January 19, 2018

1500’s Fun Facts & Popular Sayings

Fun Facts About the 1500’s – Popular Sayings Explained

Below we have some fun facts about the 1500’s and how certain sayings, expressions, and traditions – still popular today – got their start.

Bride Bouquet of Flowers
Bride’s Bouquet of Flowers
Most couples in the 1500’s got married in the month of June. This was because people generally took their YEARLY bath in May, so they still smelled pretty good by the time June rolled around. As you can imagine, however, they were starting to smell, so brides carried a bouquet of flowers to hide the body odor. Hence the custom today of the bride carrying a bouquet when getting married.

Baby with Bath Water
Don’t Throw the Baby Out with the Bath Water
During the 1500’s, bathing was a luxury. Back then, taking a bath consisted of a big tub filled with hot water. The “man of the house” had the honor of going first and got the nice, clean water. Then, all the sons and/or other men got their turn, then the women, and finally the children. Babies were last. By the time the youngest got their turn, the water was so dirty you could literally lose someone in it. Hence the saying, Don’t throw the baby out with the bath water.

Raining Cats and Dogs
It’s Raining Cats and Dogs
Houses in the 1500’s had simple thatched roofs (thick straw-piled high), typically with no wood underneath. This roof area became a place for animals to get warm. So, all the cats and other small animals (mice, bugs, you name it) essentially lived in the roof. When it would rain extra hard, the roof became slippery and loose. And, sometimes the animals would slip through and/or fall off the roof. Hence the saying… It’s raining cats and dogs.

Source – skylark

Invention of the Canopy Bed
Invention of “Canopy” Beds
Since most houses in the 1500’s had these poor-quality roofs, there was nothing to stop things from falling into various rooms of the house. This posed a real problem in the bedroom, especially, where bugs and other droppings could mess up your nice clean bed. So, someone got the bright idea to build their bed with a sheet draped over it, either using tall posts on each corner of the bed or with strings from the ceiling. This provided an extra layer of protection against objects falling from the roof. The invention caught on and, voila, that’s how canopy beds came into existence.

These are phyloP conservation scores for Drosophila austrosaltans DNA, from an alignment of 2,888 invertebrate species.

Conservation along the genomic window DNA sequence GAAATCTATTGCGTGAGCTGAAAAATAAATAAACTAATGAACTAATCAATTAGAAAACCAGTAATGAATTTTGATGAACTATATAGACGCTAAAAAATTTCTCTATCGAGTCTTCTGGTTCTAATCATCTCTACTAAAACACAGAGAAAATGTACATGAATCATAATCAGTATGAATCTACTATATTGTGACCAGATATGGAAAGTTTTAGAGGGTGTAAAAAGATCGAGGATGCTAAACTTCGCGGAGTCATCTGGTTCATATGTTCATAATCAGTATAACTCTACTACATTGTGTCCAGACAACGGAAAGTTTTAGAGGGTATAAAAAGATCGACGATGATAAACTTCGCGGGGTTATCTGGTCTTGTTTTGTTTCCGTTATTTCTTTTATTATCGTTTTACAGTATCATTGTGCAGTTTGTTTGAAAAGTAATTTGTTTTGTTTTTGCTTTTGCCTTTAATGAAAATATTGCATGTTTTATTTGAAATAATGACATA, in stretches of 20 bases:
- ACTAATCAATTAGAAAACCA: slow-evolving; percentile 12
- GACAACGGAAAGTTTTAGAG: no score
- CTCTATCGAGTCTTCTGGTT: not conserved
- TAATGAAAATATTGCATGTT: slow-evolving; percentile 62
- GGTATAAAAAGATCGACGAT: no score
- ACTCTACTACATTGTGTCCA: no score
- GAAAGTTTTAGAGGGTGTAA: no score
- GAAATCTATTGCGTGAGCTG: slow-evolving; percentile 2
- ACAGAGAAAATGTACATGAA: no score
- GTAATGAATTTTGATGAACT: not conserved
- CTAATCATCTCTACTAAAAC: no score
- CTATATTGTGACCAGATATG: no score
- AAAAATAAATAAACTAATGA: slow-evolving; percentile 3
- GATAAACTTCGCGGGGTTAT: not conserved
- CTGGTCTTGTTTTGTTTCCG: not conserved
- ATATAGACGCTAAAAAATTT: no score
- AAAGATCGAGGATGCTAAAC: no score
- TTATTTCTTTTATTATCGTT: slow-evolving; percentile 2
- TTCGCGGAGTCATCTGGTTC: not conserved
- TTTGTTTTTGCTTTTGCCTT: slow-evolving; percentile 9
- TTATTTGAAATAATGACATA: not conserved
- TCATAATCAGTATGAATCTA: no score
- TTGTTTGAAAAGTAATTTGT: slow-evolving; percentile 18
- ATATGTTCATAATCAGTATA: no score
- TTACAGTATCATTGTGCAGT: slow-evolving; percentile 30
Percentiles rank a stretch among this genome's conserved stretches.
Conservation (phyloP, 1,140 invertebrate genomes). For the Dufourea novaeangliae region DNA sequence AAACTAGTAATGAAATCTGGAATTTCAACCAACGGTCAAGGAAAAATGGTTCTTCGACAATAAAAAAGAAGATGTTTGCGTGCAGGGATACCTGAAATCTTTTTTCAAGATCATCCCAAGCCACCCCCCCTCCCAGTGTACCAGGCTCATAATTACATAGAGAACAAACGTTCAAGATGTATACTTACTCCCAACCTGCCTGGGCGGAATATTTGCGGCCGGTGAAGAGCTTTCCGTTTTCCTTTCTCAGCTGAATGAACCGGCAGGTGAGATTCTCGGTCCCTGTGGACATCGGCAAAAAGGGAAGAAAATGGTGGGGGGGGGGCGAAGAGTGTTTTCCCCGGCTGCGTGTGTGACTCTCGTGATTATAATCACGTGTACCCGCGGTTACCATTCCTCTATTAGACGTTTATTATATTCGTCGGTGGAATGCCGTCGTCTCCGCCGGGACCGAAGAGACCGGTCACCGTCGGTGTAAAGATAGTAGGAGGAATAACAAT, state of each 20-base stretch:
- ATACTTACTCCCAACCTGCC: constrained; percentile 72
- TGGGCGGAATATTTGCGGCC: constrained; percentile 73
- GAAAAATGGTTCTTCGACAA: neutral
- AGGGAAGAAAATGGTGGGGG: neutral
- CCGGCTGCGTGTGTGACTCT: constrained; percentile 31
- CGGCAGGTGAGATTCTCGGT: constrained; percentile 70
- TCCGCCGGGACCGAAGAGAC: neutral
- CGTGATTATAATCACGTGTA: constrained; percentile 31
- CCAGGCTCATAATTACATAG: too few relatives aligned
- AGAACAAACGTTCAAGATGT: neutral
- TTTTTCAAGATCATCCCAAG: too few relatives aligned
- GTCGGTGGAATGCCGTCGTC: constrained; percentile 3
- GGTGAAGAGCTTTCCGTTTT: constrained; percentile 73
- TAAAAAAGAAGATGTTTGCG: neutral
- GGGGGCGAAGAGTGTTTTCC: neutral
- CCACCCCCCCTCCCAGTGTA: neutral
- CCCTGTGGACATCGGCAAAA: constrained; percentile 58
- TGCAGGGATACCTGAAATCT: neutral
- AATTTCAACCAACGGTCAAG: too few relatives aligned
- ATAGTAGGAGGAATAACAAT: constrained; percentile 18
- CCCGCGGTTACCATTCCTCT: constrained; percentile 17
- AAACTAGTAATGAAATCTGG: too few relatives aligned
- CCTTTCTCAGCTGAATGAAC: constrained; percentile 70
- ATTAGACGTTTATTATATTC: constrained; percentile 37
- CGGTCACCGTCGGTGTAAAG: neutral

Photo Credit – MatthewPaulson

Dirt Poor Saying Origination
Dirt Poor
Floors of most 1500’s houses were simply made from the ground on which the house was built upon. Only the wealthy had something other than dirt. This is where the saying “dirt poor” got its start.

Credit – TravisGray

Carry Bride Over Threshold
Carry the Bride Across the Threshold
Wealthy families in the 1500’s had stone floors that were very cold in the Winter and slippery when wet. So, naturally, they spread thresh (straw) on their floors to help keep them warm and prevent falls. As Winter would ware on, they added more and more thresh until, when you opened the door, it would all start slipping outside. To help keep their thresh inside the house, they would place a piece of wood in the entrance way. Thus, the term “thresh hold” (shortened to “threshold”) got its name.

Photo – swiv

Learning a lot about the 1500’s and how some of our popular sayings got started, aren’t you?

In these trying times, families cooked their meals in a large kettle (pot) that always hung in the fireplace. With each new day, they lit a fire and added things (food sources of all kinds) to the pot. Meat was difficult to come by, so they mostly cooked and ate vegetables. They would eat the mixed stew for dinner, leaving leftovers in the pot to get cold overnight. They would then start the cycle all over again the next day. Sometimes this stew had food in it that had been there for days on end. Hence the rhyme… Peas Porridge Hot, Peas Porridge Cold, Peas Porridge in the Pot Nine Days Old.